Spending so much time on the platform gave me the opportunity to really observe this part of Indian society. Locals from all walks of life populated the train station. Wallahs traversing the length of the platform selling various things, from chains to secure your luggage on the train, to paan, to various snacks, to chai.

There are a few classes on the train. We were situated in AC 3-Tier, which reserves you a berth in a curtained cabin. Second Class Sleeper was the lowest, and it was these cars that commanded your attention as soon as the train approaches the station. People on these jammed cars who need to exit are clamoring their way out the door, pushing against those who are charging their way onto the train through the same opening. From what I could see from the outside, the insides of these cars are absolutely packed from wall-to-wall with people. Those who are unable to get inside properly hang onto the handles beside the door openings, and continue to do so as the train starts to move away from the station.

There was one family on the platform that afternoon that I couldn’t take my eyes off of. One man, accompanied by two women and six children. All were barefoot, and one small boy had no pants on. Unable to squeeze onto the Second Class Sleeper car of one train, they waited patiently until another train stopped at the station. Although this train was traveling in the opposite direction, the entire family hopped down from the platform and crossed two sets of tracks, carrying all their children, huge baskets and burlap sacks so that they could pile onto this train. It was obvious that their destination was of no consequence to them.

While our train ride was long, it was a gave me a superb vantage point from which to see India. Traveling from the North to the South, you observe parts of the country that would otherwise be obscured – farm villages, slums, small towns, laborers, children at play, stray dog colonies and other wandering animals.

Laundered bed linens are supplied for each berth. Because there were only three of us — me, The BF and his Mom — we had the misfortune of having to share our cabin with an ill-mannered man, who’d embarked at an earlier station and who steadfastly refused to fess up to the fact that he’d swiped one set of sheets and a pillow while we were arguing with the Linen Manager that they were missing from one of our berths. As a result of this, The BF and I had to share a narrow berth and a tiny, paper-thin pillow for our overnight trip. Meal, snacks and tea can also be ordered. Meal service is not often on time, but is sufficient. However, something that we ate upset both of our stomachs.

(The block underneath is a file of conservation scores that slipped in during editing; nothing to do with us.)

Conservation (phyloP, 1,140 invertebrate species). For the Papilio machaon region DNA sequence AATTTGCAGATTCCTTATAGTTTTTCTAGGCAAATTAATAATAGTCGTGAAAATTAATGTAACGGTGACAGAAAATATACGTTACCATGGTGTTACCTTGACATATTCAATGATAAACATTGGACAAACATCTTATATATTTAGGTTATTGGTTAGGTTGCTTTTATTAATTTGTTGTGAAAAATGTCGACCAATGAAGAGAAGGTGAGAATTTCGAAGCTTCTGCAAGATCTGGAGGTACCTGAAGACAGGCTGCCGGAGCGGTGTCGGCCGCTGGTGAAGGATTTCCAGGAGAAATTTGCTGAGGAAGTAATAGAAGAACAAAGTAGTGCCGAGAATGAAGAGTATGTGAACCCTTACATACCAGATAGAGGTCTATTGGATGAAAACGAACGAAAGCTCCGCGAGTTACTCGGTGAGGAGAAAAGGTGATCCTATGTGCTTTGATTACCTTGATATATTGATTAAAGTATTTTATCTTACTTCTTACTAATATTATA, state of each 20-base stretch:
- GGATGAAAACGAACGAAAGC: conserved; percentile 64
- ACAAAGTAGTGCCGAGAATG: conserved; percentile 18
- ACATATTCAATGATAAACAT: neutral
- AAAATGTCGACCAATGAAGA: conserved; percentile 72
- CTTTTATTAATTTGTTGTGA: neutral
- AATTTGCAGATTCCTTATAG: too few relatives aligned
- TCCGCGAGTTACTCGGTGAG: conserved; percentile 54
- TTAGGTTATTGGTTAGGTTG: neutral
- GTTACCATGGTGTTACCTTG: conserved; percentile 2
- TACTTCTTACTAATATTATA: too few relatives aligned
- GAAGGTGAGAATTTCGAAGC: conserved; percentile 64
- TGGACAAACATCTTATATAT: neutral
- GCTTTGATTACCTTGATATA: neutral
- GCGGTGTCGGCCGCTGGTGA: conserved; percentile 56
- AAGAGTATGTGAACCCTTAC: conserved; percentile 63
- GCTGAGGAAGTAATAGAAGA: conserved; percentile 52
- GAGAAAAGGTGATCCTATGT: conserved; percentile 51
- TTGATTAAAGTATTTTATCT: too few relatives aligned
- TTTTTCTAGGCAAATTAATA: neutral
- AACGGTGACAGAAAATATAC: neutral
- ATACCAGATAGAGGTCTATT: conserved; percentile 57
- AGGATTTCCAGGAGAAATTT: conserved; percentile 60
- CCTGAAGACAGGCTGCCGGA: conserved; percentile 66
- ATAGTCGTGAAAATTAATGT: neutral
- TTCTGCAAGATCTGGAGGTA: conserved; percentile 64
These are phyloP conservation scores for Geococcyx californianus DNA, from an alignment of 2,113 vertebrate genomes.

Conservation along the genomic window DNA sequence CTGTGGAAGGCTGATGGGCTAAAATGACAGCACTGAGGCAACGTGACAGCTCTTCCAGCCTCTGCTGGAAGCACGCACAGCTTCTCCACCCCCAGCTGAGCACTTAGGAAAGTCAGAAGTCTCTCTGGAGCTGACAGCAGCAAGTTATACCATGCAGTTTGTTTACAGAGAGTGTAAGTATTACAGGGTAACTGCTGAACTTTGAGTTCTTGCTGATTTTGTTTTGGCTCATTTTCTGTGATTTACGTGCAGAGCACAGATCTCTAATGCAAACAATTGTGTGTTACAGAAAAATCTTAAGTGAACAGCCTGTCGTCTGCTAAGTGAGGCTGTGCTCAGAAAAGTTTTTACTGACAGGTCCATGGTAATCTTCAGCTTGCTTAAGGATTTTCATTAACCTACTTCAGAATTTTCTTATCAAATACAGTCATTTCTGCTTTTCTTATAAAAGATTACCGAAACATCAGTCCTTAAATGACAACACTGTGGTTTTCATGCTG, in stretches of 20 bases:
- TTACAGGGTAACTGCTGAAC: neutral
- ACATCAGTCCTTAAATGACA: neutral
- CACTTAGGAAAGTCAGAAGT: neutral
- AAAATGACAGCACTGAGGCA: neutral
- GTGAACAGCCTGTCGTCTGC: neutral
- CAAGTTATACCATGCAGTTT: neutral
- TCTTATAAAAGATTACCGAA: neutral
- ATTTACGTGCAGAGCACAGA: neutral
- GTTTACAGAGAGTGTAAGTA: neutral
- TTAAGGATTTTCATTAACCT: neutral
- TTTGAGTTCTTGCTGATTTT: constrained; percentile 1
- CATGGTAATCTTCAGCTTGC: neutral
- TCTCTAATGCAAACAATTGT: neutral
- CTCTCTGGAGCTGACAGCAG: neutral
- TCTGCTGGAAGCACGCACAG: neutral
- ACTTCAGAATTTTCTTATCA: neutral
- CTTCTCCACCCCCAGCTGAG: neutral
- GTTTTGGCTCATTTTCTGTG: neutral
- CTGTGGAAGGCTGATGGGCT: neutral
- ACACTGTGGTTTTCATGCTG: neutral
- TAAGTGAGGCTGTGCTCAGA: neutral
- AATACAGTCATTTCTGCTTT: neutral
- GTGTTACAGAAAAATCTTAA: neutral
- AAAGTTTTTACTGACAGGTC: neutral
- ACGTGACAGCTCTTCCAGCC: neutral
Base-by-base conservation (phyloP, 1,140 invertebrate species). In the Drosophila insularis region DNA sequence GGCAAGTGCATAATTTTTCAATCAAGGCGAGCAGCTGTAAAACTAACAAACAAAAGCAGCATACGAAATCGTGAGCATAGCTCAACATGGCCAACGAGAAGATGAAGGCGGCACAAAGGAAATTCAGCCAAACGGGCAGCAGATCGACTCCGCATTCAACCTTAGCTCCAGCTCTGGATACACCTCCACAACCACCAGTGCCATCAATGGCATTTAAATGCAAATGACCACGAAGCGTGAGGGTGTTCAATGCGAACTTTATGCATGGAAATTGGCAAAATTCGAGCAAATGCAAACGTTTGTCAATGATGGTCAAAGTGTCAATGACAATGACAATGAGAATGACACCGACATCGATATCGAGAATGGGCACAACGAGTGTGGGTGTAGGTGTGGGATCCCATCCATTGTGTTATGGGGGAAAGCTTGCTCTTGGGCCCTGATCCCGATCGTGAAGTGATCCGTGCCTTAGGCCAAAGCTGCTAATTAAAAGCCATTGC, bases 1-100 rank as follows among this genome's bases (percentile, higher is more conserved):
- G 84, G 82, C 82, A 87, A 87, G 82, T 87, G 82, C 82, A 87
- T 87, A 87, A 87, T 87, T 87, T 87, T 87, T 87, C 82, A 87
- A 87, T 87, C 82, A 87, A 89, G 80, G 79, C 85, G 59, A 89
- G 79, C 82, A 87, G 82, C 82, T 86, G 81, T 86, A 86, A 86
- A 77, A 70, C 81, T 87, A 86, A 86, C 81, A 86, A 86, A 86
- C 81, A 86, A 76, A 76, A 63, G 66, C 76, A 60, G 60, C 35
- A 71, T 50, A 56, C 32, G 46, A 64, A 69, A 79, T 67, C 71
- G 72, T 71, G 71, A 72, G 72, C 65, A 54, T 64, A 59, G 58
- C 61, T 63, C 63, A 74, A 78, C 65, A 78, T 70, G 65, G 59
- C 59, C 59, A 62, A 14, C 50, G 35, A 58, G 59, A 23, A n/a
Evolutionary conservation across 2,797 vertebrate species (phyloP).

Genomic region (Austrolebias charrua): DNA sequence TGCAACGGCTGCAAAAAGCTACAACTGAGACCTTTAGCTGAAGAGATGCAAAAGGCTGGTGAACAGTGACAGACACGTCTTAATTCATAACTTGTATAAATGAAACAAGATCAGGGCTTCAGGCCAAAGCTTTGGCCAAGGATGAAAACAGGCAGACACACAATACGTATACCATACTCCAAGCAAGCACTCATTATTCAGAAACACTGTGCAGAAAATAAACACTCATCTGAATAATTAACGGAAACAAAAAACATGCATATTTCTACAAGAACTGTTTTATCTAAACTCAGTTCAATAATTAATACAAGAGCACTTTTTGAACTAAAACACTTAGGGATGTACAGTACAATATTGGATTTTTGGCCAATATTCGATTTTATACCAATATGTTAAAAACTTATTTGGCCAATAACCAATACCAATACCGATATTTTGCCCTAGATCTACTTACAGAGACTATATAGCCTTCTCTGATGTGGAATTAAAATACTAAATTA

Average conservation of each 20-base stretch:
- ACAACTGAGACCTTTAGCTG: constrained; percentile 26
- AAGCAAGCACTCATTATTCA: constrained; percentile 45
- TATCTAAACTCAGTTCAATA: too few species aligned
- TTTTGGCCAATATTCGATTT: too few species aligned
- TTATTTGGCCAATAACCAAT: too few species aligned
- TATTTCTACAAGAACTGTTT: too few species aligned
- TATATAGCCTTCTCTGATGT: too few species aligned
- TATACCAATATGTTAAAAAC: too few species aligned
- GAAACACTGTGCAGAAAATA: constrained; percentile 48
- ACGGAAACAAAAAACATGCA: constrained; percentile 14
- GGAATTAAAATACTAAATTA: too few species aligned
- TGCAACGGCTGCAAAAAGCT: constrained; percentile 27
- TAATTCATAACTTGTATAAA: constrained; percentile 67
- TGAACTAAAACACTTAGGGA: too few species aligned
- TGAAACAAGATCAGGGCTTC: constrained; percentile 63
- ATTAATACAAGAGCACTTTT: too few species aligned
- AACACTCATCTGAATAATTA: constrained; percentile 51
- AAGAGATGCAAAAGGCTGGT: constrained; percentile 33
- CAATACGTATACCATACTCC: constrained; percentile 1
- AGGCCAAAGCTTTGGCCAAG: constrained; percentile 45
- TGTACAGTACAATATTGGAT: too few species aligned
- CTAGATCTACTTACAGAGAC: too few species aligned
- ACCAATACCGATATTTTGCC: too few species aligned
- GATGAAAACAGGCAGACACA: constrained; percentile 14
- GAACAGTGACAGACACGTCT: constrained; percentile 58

Though our car was equipped with a Western-style toilet, its seat had been broken off. Therefore, I had no choice but to learn to master the Indian-style toilet. This is made up of a hole in the floor, with a chute leading to the tracks outside, and two footrests on either side of the hole. Using this toilet requires that you firmly plant your feet, squat down on your haunches while gripping the bar on the wall in front of you as the train sways and buckles.

The BF was great and helpful, and it’s a good thing I’m not shy about these things with him because as discretely and as modestly as I possibly could, I would strip out of my almost all my clothes for him to hold onto outside of the stall so that I could do my business inside. It was a complicated process, but it ensured no unsightly accidents or messes by this germaphobe from Canada who’s used to modern luxuries such as flush toilets.

A far cry from the Hogwarts Express, that’s for sure.

Five Senses of India

7 Jan

I really wanted to blog about my trip this week – there’s just way too much to share with you. However, until we solve the whole camera and image download dilemma – most of our pictures are on the point and shoot (battery charger is fried because of a power surge on the train) and a DLSR that was on loan to us (our MacBooks don’t have SD card readers) – I won’t be doing full posts just yet.

It’s also been a challenging week, returning to work and playing catch up, while also trying to train my body to live again in my own time zone.

The details of my trip are so fresh and juicy in my mind and I don’t want to lose them. One thing that is especially notable is that your senses are assaulted the minute you arrive in India and what’s quite wonderful is that the sensory stimulation is constant. This is something I always want to remember

Sight – Beauty is everywhere, from the green lushness of Goa, to the colourful crowds of people on train platforms, to the magnificent Taj Mahal, every single thing commands your attention and dazzles your eyes.

Smell – Here, it’s so pungently human – the smells of urine, garbage, diesel, incense and spice overwhelm your senses.

 

Sound – A constant, boisterous, blasting sound. Everyone shouts, even in conversation. Horns blare, stray dogs battle for territory, birds scream, trains blow their horns and drone constantly all day and all night.

Taste – Flavours are complex and layered. I will never be able to have Indian food again without remembering how perfectly true it tasted there.

Touch – You are constantly touched and bumped. Bodies are pressing and jockeying, and strange hands are tugging,
poking, begging.

 

Home sweet home

4 Jan

And so, I’m back!

Jet lag has not hit me yet, but I feel like I’ll be fadingfast really soon. We returned yesterday afternoon, and I’m writing this at my desk at work. Yes, less than 24 hours after my return from the other side of the world I am back at work and slightlyregretting not  asking for another day off to recuperate. I have lots to share in upcoming posts. A slight mishap on one of our train rides fried the battery on one of our cameras, so until we figure out a solution, sadly we won’t be able to download the photos from it. Thankfully, we were traveling with another camera and my iPhone, so we still have thousands of pictures that are accessible to us. So, once I get my bearings back here at home, you can look forward to many posts and images from our adventures in India. I’ve missed you!